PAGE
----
A Weekly ComputorEdge Column by Douglas E. Welch




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May 16, 2003


© 2003, Douglas E. Welch

As with life in general, high-tech life is fraught with scams and scammers. These people are always on the prowl for people they can confuse and con. Along with all your other responsibilities as a high-tech worker, you should be aware of these scams and do everything you can to protect your clients. It can only take an unwary moment or a bit of confusion to allow their computer to be compromised in ways large and small. You owe it to yourself and your clients to help and educate them long before they have to face the consequences of a scam.

Get the word out

Your first line of defense against scams and scammers is education. Even with the best anti-virus and anti-spyware software installed, it is often the users themselves who open the door to a scam. Whenever a new scam appears, or an older one starts making the rounds again, I email my clients and include a notice in my monthly newsletter. I also instruct my clients to call, email or instant message me if they ever have a doubt about a particular email or software update. I cannot count the number of times I have prevented a user from handing out their private information or risking possible destruction of their data using this rule alone.

This education process should be a constant part of your relationship with your clients. Whenever I visit someone, or talk on the phone, I remind them about their anti-virus upgrades, free software to check for Spyware and any new exploits that might have shown up. There are always new hoaxes being developed and old hoaxes being slightly modified in hopes of going unrecognized by a new group of users. You can never let your guard down.

Part of the education process is giving your clients places to perform their own scam research. I have a variety of web sites that I use to confirm the veracity of a particular scam. My first step is to take a significant sentence from any suspected email and use it as a search term in Google. Often this will turn up a variety of information regarding the email. In most cases this quickly shows it as a known hoax or scam. There are also web sites dedicated to the tracking and debunking of Internet hoaxes and scams. I often turn to Vmyths.com if Google doesn’t turn up anything significant to my search. You can easily search their database of known hoaxes and variants and they also produce regular email newsletters to help keep you and your clients informed.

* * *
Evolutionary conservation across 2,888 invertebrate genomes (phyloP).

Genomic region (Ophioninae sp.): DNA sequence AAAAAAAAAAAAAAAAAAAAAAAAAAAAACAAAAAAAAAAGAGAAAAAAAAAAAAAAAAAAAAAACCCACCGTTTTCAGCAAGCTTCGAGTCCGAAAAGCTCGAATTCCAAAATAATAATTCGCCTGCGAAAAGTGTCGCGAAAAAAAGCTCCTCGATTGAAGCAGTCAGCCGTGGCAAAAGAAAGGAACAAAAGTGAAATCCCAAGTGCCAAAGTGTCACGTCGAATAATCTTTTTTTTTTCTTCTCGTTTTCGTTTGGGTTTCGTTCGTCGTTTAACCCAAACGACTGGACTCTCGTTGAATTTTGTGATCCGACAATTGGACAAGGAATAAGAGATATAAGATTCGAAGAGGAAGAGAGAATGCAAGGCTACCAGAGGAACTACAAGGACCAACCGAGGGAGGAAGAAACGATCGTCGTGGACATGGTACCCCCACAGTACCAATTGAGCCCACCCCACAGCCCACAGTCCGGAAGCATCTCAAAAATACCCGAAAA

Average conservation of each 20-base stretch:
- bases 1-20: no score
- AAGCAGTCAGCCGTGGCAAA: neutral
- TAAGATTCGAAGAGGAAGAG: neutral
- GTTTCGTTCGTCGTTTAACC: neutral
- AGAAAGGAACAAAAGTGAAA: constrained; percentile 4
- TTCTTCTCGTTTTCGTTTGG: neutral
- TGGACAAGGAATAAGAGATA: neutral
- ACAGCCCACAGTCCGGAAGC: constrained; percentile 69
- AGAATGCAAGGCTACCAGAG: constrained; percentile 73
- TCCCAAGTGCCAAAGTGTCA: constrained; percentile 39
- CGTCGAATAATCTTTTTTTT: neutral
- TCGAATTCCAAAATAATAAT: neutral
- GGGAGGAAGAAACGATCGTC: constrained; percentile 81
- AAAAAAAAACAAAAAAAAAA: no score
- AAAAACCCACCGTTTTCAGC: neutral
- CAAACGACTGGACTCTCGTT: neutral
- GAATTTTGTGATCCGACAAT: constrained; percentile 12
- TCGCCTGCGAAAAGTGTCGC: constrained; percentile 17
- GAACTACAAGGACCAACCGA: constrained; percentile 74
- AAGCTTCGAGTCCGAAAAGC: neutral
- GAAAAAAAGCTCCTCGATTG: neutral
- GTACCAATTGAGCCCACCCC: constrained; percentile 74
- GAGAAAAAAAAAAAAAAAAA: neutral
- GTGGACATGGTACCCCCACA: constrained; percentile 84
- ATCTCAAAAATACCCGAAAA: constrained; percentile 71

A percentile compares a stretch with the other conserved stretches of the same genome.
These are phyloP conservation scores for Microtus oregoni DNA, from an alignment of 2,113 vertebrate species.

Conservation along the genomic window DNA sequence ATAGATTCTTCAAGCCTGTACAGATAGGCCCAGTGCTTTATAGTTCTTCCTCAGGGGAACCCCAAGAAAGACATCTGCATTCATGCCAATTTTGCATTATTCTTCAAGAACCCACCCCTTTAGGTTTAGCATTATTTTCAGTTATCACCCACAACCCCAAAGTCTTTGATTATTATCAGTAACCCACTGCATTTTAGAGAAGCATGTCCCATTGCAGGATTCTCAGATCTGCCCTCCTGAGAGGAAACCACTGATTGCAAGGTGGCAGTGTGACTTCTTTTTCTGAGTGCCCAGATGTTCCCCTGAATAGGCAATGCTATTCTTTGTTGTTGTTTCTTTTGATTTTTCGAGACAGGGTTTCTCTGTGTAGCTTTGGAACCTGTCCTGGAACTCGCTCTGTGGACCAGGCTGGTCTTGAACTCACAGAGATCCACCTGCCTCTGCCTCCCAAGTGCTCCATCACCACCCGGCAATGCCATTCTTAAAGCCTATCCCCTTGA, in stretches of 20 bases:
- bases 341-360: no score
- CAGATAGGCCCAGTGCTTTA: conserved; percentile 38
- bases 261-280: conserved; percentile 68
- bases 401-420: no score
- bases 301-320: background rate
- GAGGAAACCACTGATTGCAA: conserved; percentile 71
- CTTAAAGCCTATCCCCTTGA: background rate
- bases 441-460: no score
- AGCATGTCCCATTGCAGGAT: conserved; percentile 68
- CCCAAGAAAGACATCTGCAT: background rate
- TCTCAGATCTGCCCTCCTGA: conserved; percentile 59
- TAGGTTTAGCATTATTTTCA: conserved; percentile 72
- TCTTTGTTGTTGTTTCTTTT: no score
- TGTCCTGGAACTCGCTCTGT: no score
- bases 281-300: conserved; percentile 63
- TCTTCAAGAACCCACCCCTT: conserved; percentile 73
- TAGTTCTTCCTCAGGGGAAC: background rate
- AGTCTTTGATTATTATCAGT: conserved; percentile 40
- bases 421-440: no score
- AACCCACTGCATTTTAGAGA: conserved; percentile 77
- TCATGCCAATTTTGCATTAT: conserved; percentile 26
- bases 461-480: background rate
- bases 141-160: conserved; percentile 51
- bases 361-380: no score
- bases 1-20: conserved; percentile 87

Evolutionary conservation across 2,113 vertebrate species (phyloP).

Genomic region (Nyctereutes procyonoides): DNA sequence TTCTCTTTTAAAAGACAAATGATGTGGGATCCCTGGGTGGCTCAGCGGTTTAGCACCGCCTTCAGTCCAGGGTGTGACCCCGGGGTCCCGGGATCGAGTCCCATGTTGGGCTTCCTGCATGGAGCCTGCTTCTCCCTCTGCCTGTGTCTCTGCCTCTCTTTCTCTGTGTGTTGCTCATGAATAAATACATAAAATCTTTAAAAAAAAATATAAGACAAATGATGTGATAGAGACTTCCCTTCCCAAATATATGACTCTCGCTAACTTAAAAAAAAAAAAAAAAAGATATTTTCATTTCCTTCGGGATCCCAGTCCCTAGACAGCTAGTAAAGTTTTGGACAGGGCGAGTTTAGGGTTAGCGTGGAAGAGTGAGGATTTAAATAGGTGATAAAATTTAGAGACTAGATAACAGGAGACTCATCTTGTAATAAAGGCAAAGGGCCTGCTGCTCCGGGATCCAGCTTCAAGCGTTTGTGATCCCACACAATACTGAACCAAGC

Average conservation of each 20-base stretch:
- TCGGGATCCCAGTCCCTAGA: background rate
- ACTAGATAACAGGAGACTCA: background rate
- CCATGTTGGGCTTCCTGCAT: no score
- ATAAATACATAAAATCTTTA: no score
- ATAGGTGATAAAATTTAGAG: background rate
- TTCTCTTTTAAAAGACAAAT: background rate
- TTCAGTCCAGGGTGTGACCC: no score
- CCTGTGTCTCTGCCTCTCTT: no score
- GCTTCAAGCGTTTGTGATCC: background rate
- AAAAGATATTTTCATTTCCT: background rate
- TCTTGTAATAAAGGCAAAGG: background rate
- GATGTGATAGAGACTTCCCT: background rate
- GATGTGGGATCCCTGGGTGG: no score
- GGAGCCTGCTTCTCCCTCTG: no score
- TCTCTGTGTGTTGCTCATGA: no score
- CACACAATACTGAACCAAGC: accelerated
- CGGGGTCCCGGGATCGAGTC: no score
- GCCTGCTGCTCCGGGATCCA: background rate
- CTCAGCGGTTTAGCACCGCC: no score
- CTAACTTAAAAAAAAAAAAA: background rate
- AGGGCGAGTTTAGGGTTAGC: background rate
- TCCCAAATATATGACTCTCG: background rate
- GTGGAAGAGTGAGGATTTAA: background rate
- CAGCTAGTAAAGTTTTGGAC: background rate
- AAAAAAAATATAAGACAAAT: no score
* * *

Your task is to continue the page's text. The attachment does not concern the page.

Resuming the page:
Sure, I could gain hours of work by focusing on cleanup of damage instead of prevention, but cleanup work generates ill will with your clients and can eventually chase them away from using computers entirely. While the user is not upset with you or your work, the self-recriminations over being taken in by a scam can color their relationship with you. Since you are the person they deal with face-to-face, you can sometimes, unfairly, bear the brunt of their anger and frustration. Constantly having to cleanup a client’s computer will eventually sour your relationship, regardless of how the user was infected or scammed. I would much rather spend my time teaching a client how to get the most out of their computer. It is much more rewarding for both of us.

It is an act of self-preservation to do everything you can to protect your clients. Recommend and install anti-virus software. Be on the watch for hoax email and spyware that can compromise the security of a client’s computer. Above all else, educate and communicate whenever possible. This will insure that your time, and your client’s time, is as productive as possible. This productivity will result in a longer, more lucrative, relationship with your clients.

Developing a relationship with your clients can be a major factor in building your high-tech career and protecting them from scams is an important way to build a bond. It doesn’t take a large amount of time or energy to pass along scam information or assist your clients in protecting themselves, but it can yield large rewards for both. Don’t let your high-tech career founder on the scams of others.


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about this column.

Douglas E. Welch is a freelance writer and computer consultant in Van Nuys, California. Readers can discuss career issues with other readers by joining the Career Opportunities Discussion on Douglas' web page at: http://www.welchwrite.com/dewelch/ce/

He can reached via email at douglas@welchwrite.com

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